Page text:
"You can propose things in Tyneside which in Tunbridge Wells would make people role over and die laughing. On Tyneside, jobs matter. Tunbridge Wells is more like a residents' society," says Ashworth.
The case of the Newcastle Great Park scheme is proof of this but has still raised a few eyebrows among planning lawyers given its apparent conflict with the Government's new PPG3 on housing issued in March. PPG3 introduced a sequential approach requiring previously developed sites to be used before greenfield land. "Brownfield first, greenfield last," Prescott told Parliament.
Yet three months later he announced that he would not call in the controversial application for the 1,185 acre (480 hectare) Newcastle Great Park scheme, which will see 2,500 new homes and 2.5 million sq ft of office and industrial buildings built on greenfield land outside the city.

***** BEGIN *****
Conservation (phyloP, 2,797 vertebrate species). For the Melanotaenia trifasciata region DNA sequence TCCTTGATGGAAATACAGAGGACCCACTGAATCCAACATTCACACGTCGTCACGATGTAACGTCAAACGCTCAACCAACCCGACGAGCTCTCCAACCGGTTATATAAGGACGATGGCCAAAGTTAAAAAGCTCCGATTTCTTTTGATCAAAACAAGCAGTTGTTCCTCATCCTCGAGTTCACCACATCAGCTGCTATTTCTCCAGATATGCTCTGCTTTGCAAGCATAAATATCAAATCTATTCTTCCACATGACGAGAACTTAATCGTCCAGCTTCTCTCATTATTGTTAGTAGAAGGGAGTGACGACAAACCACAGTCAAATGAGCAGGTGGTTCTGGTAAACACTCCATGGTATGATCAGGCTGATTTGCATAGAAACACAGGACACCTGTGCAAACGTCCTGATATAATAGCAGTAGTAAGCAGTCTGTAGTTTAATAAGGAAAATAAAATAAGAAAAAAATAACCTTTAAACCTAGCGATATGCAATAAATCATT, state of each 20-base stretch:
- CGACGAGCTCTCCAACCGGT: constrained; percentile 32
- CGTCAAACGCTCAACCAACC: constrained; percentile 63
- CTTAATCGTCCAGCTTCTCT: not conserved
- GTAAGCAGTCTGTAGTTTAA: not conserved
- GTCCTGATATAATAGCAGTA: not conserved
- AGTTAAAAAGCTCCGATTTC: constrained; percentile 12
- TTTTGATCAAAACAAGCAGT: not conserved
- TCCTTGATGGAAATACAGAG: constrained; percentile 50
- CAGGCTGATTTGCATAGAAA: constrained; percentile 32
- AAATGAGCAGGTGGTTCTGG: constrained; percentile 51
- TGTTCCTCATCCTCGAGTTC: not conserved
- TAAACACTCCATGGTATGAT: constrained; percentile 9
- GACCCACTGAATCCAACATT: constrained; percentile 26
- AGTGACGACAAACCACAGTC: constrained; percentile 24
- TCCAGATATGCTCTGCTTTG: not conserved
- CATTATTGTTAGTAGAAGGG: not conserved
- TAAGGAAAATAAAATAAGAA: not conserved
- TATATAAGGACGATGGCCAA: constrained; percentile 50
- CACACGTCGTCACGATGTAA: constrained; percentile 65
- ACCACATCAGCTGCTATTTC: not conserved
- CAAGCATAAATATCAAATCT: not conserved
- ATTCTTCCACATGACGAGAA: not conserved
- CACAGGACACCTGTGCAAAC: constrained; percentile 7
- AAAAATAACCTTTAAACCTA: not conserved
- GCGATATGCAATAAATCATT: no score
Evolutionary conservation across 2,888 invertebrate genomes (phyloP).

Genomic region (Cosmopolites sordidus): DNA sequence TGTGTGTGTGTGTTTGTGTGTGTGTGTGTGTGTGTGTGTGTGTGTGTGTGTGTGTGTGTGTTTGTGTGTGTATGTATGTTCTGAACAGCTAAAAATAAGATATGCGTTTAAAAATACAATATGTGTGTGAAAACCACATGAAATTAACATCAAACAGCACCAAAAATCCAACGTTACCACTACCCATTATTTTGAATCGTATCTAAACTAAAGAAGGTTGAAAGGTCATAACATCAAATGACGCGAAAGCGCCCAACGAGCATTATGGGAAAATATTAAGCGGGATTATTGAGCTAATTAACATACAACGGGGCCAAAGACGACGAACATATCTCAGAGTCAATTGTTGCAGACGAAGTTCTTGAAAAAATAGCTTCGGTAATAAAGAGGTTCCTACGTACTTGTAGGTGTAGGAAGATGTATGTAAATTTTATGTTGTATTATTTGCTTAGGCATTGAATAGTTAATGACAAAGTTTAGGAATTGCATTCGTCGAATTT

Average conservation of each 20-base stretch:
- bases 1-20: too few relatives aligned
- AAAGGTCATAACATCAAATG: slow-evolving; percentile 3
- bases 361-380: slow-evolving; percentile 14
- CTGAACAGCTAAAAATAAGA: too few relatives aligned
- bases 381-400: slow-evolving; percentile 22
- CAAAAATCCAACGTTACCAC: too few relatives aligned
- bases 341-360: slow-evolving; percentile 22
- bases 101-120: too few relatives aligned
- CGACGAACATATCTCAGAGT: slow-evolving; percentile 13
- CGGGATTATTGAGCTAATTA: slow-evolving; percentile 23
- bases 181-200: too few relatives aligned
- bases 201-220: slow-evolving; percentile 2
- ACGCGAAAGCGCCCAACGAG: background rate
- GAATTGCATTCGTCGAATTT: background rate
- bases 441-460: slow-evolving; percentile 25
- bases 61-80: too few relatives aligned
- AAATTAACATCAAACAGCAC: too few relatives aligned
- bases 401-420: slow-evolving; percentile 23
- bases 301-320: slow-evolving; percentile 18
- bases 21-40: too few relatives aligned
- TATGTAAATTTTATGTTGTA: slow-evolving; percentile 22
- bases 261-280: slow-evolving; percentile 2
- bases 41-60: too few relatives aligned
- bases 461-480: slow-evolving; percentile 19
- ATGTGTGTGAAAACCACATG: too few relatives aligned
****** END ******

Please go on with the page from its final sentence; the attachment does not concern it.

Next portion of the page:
"By contrast we have seen comparatively small retail and leisure proposals in the South, including some located in town centres, being called in," says Berwin Leighton partner Tim Hellier.
Indeed, two competing leisure proposals in Camberley town went to public inquiry last year. And in April this year, property group Hammerson's plans to develop its north London shopping centre were rejected by Prescott after he called in the application in 1998.